No Appeal, Or: The Most Devastating Shock Imaginable.
If you are like me you will stop, at times, thinking of how it must be to realise that one is in hell. In all confidence, it tends to happen to me when I wake up at night, because I am a guy who does not get back to “sleeping mode” easily, and advancing age makes my mind revolve more and more often around the Four Last Things.
What always strikes me as so absolutely brutal is… the absolute brutality of it.
If I get a horrible tax bill, I can appeal and get it overturned. If I get a ticket for speeding, I can appeal and see whether the speed camera was rightly calibrated, etc. If I got a cancer diagnose, I could never exclude the possibility of medical error. Even if I were accused of homicide, I would have all possibility to defend myself and hope that justice works correctly. There would always be something that can happen next and change things.
In the case of hell, none of this applies. When one realises he is there, it is the most definitive thing on (or outside of) the planet. There is no “wait a minute”. There is no “there must have been a mistake”. There is no appeal, and there is no hope.
This, we all know. But I wonder how many really get it. How many feel it. How many get not the knowledge, but the shiver.
I have found myself, a couple of times, in the position to really feel what it is, of course within the limits of my poor, human imagination. I have imagined, vividly (as it happens to you, or at least to me, when I wake up at night), that it would happen to me. That it has happened to me. That I am in hell, now.
It’s not that I wanted it. I did not seek it. It is that, at night, my imagination works in 3D and Technicolor.
It was terrifying and, at the same time, a very salutary experience. Salutary but so difficult, that I don’t want to get into the “experiment” again. So shocking, in fact, that the aftereffect of that terror remained with me the day after, in broad daylight, whilst working at the office.
What I remember very distinctly, is the (initial) inability of the mind to even grasp the concept. Your mind, involuntarily but irresistibly, again and again, comes back to the concept of reprieve, of remedy, of “appeal”, of something that happens next and can change the outcome. This is obvious, I think, as our human mind is not really wired for the concept of infinity. Even the mass murderer condemned to life imprisonment realises his jail is, whatever comes next, **not forever**. In fact, even one condemned to death will soon realise – if he has a brain – that he has a last occasion to set up his house in such order that he will avoid hell, forever.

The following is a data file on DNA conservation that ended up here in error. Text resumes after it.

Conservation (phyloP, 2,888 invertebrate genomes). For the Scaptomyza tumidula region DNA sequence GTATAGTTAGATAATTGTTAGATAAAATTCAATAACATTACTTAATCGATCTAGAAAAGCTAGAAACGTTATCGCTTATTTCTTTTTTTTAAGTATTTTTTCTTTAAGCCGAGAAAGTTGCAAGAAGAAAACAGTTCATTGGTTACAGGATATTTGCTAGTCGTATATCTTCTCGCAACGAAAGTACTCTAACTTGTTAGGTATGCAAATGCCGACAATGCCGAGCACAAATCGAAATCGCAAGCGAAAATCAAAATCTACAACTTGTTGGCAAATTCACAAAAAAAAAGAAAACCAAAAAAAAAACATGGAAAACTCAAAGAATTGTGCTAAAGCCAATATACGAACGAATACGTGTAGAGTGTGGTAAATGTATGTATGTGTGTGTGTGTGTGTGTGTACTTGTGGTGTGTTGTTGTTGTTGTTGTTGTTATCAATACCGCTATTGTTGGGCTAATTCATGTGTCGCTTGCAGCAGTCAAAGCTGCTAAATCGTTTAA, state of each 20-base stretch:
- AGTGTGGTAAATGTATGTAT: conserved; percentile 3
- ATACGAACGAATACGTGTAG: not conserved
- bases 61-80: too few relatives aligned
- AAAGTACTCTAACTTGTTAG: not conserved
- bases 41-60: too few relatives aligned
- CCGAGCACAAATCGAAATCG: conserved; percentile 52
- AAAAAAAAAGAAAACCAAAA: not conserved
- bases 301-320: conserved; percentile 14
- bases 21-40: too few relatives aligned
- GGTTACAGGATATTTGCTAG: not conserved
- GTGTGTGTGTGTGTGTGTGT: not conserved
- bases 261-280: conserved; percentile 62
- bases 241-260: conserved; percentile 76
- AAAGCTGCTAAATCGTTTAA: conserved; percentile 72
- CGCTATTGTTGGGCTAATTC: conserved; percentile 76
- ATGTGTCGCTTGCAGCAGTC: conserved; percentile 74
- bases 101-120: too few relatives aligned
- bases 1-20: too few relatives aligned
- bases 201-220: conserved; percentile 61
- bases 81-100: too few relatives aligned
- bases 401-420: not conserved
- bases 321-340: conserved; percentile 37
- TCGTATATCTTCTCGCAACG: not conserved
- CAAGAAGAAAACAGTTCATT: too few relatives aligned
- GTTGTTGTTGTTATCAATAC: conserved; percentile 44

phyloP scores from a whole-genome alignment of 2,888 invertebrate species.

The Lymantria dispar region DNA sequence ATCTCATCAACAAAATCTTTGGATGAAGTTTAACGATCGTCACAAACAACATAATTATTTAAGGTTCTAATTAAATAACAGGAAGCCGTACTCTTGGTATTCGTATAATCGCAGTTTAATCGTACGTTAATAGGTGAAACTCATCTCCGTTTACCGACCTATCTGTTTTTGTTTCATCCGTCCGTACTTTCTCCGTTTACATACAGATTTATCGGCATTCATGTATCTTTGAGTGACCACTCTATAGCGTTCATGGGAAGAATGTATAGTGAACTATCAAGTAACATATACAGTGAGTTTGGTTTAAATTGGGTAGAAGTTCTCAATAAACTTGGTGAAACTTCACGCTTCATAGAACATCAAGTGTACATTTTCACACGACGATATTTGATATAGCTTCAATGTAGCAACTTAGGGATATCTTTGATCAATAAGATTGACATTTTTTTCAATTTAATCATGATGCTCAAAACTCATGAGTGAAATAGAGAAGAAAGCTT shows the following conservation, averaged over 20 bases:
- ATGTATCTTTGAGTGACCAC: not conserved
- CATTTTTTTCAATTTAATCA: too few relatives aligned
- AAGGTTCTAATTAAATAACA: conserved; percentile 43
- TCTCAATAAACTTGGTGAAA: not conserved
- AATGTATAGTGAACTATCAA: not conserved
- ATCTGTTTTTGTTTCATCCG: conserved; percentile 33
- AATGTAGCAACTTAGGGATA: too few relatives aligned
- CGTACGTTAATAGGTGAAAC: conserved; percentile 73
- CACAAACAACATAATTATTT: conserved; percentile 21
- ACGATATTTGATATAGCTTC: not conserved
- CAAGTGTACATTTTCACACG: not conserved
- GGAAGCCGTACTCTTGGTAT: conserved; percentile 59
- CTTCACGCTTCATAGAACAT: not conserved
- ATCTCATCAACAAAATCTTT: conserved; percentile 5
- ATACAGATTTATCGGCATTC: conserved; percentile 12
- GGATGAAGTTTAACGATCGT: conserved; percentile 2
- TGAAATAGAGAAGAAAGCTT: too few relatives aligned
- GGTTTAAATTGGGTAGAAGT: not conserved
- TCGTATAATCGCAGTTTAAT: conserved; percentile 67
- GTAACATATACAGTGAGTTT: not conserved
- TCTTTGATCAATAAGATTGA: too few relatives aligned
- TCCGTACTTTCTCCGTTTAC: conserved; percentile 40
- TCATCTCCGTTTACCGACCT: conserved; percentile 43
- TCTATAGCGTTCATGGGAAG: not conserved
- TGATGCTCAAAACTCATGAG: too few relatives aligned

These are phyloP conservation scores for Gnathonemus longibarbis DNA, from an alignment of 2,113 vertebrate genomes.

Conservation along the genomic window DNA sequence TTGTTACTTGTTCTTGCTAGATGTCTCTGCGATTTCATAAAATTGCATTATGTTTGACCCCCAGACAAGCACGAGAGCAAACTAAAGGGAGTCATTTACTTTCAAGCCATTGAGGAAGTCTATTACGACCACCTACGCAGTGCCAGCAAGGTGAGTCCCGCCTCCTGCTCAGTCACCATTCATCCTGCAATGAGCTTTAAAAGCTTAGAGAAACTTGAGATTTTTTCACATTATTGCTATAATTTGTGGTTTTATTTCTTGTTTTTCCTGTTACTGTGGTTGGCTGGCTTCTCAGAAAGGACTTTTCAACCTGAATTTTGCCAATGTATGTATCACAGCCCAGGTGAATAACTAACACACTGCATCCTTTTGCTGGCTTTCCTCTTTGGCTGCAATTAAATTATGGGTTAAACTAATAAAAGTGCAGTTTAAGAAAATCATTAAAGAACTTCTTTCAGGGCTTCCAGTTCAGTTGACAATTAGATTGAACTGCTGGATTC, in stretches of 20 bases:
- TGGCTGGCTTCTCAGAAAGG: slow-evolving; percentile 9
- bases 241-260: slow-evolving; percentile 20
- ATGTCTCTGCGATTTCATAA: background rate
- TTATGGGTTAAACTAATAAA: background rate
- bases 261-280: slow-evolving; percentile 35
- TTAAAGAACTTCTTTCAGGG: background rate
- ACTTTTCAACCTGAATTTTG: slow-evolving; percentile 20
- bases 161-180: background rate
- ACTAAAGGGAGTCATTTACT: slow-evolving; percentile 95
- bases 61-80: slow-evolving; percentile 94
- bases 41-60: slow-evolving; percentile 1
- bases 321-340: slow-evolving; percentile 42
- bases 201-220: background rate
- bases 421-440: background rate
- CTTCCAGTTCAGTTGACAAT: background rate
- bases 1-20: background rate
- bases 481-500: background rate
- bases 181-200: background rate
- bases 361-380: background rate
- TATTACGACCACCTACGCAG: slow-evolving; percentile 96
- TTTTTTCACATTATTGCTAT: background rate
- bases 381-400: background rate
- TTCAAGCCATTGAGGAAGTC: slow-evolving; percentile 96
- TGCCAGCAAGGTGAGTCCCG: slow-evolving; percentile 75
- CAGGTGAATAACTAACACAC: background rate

But the one who finds himself in hell, he is screwed forever the very moment he first realised he is screwed; and whilst the concept of screwed will be grasped immediately, the concept of “forever” will require a time of terrifying adjustment as the brain trains itself to understand what it really, really means for him.
This would be terrifying for one, like me, who has believed in hell all his life. I can’t even begin to fathom the sheer apocalyptic feeling overcoming the one who finds himself in hell after never giving a thought to it for decades, unless it be to mock it. The fear of hell I have is, at least, the product of the fear of the Lord. The reality of hell for one without (during life) the fear of the Lord must be the most devastating shock imaginable. I reflect on how many times it happens every day, and it makes for very sobering thinking.
I don’t want to find myself in that situation of imagination running wild again. Still, I think that the experience was salutary. It was a kind of preventative warning. It was like that “chi tocca i fili muore” (“he who touches the wires dies”) writing I saw on electricity pilons as a child, the black skull and bones on top of the words making the point once again for the illiterate and the incurably stupid. To me, the writing gave a slight shiver.
I wonder how many atheists, with degree and PhD, are just that stupid. Their intelligence, real or imagined, is just an obstacle to proper understanding, and the prelude, perhaps after decades of smugness, to the most devastating shock imaginable.
Pray for us, O holy Mother of God, that we may be made worthy of the promises of Christ.